I’ve been mostly keeping quiet about the Vampire Diaries fan rage that’s been going on lately, but I do have a few thoughts about it that I wanted to set down. There’s a common theme in a lot of the complaints that I’m reading, a pervasive sense of entitlement. As if the fans somehow feel that they are owed a different story than the one that’s been offered.
The truth is, there’s no quid pro quo arrangement between television fans and writers. If we identify ourselves as fans of something, it’s because we choose to do so. I choose to invest time and energy in supporting TVD because I enjoy the show. I admire the people who make it and I love working with my vampire-diares.net colleagues. I like many of the people that I’ve met through our shared love of this series. Basically, I feel that the effort I put into being a TVD fan is worthwhile. I choose to do it because it adds something fun to my life and I get great things out of it.
Know what I don’t get out of it? A say in the story.
Loving a TV show does not entitle us to a voice in its creation. No matter how much time or energy we devote to watching the show, talking about the show, tweeting, voting in internet polls and commenting on websites, we do not get a say in the plot. Even if we spend money on merchandise, DVDs and fan conventions, we still don’t get a say. No matter how big our emotional investment is, it’s still our investment. We are not the writers’ bosses, and our devotion doesn’t put any extra obligations on the people making the show.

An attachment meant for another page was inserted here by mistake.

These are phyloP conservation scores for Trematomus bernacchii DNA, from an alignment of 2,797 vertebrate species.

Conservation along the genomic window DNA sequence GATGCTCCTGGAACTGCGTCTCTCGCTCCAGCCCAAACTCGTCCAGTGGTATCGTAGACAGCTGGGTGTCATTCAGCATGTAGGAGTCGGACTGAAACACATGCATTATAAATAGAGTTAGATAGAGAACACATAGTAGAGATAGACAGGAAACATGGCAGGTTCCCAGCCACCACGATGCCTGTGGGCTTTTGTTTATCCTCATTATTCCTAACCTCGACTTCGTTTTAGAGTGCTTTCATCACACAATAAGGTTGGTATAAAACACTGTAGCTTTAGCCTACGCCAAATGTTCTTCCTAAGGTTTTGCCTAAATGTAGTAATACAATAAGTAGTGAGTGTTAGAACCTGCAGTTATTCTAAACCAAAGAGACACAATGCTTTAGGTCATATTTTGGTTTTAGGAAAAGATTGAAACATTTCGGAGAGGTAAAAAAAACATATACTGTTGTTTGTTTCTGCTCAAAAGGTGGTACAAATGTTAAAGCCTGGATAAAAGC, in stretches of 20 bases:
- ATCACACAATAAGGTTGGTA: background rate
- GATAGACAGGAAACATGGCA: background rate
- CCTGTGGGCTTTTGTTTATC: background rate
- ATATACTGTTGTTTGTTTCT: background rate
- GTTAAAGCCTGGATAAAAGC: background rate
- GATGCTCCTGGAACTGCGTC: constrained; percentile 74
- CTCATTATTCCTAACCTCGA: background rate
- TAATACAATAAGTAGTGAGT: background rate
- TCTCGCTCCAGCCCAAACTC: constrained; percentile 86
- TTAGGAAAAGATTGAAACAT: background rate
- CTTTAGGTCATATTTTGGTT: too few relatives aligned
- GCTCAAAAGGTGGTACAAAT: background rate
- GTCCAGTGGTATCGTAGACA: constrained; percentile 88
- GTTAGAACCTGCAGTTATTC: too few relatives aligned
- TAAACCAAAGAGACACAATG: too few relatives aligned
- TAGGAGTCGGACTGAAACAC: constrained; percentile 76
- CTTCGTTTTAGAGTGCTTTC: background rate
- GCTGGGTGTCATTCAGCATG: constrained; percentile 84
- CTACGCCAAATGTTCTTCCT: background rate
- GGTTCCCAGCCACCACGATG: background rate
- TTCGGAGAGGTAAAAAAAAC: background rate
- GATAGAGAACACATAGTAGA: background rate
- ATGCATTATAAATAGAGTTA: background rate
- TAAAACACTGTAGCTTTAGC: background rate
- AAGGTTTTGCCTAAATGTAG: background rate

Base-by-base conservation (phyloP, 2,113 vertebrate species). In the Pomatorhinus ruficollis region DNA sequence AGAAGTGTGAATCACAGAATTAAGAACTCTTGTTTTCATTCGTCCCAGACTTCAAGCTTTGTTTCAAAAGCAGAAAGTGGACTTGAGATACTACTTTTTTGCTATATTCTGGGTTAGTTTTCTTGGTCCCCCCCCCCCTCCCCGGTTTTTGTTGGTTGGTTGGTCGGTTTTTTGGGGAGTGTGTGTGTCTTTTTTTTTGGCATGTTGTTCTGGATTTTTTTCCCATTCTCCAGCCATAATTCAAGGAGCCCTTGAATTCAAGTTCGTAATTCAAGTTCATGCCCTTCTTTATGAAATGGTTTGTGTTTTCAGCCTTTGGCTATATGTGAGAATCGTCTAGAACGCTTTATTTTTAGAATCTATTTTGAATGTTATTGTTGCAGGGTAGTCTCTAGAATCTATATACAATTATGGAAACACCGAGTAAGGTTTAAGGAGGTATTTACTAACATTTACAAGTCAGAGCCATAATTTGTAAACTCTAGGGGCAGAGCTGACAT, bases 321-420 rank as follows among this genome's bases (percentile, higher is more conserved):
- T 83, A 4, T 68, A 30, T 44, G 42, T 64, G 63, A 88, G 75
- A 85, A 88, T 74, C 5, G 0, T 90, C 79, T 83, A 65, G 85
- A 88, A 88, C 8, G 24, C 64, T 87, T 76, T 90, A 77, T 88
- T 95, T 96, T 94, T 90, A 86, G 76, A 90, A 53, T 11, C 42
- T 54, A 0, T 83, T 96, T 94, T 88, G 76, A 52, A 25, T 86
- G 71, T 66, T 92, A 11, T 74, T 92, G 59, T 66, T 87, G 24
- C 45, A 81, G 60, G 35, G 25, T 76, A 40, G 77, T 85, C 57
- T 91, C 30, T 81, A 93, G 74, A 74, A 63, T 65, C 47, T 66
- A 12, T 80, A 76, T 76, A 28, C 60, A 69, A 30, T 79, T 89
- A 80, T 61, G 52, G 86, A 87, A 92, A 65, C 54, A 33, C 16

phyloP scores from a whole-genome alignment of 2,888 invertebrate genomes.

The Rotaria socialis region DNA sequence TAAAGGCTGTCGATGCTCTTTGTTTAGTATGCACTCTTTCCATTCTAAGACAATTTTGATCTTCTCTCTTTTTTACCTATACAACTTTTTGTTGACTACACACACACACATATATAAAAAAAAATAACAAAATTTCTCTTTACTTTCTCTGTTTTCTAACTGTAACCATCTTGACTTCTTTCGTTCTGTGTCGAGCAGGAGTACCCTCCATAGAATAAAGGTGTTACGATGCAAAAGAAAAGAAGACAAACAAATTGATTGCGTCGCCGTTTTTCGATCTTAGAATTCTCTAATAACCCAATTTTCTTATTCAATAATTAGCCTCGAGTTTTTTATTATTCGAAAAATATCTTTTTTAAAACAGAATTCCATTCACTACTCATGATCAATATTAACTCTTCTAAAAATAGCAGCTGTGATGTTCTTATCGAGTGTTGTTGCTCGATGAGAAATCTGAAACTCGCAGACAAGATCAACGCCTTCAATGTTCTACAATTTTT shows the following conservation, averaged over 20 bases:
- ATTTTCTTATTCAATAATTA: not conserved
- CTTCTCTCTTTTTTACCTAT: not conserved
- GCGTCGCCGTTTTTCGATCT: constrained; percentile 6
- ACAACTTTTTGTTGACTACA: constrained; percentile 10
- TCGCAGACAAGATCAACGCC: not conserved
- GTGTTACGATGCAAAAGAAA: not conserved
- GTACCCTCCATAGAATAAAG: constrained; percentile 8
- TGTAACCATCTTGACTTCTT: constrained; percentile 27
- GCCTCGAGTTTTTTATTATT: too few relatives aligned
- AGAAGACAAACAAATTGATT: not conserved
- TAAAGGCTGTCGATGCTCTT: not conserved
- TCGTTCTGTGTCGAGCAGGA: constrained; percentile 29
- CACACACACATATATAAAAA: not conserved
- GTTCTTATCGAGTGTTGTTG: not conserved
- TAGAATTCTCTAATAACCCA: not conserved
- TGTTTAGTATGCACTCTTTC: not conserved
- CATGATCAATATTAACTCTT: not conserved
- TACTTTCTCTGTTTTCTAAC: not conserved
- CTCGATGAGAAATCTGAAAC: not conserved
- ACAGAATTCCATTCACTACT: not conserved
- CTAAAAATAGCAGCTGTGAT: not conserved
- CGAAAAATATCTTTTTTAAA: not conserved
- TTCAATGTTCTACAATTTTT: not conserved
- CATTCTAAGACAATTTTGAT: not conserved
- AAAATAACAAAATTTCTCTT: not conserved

The reality is that the writers will write the very best story they can and hope that people like it. That’s where their obligation to us ends. There’s no way they can please everybody, and while the internet can make it look like “everybody” agrees on one thing or another, the vocal audience isn’t the majority of viewers. There are a lot more people watching TVD than the people make the show a big part of their lives. Most people just turn on their TVs every Thursday night, watch the episode, and go on about their lives without ever visiting a fansite or making a comment on twitter. While it is tempting to think that more investment = more power, it just isn’t so. When all is said and done, television is a business and a complicated one at that. There’s a lot more going into the creative decisions than what outspoken fans say they want.
If you want a pairing or storyline so badly that the lack of it ruins the show for you, then that’s just how you feel and that’s valid. I wish you the best, but don’t let love of a TV show make you crazy. Don’t let it make you a bully, or make you think you’re somehow entitled to tell someone else how to do their job. Devotion is a wonderful thing, but in excess it can also be very destructive. Love the show or leave it, but until the TVD writers show up at our jobs and start telling us how to do them, we don’t get a say in what they write.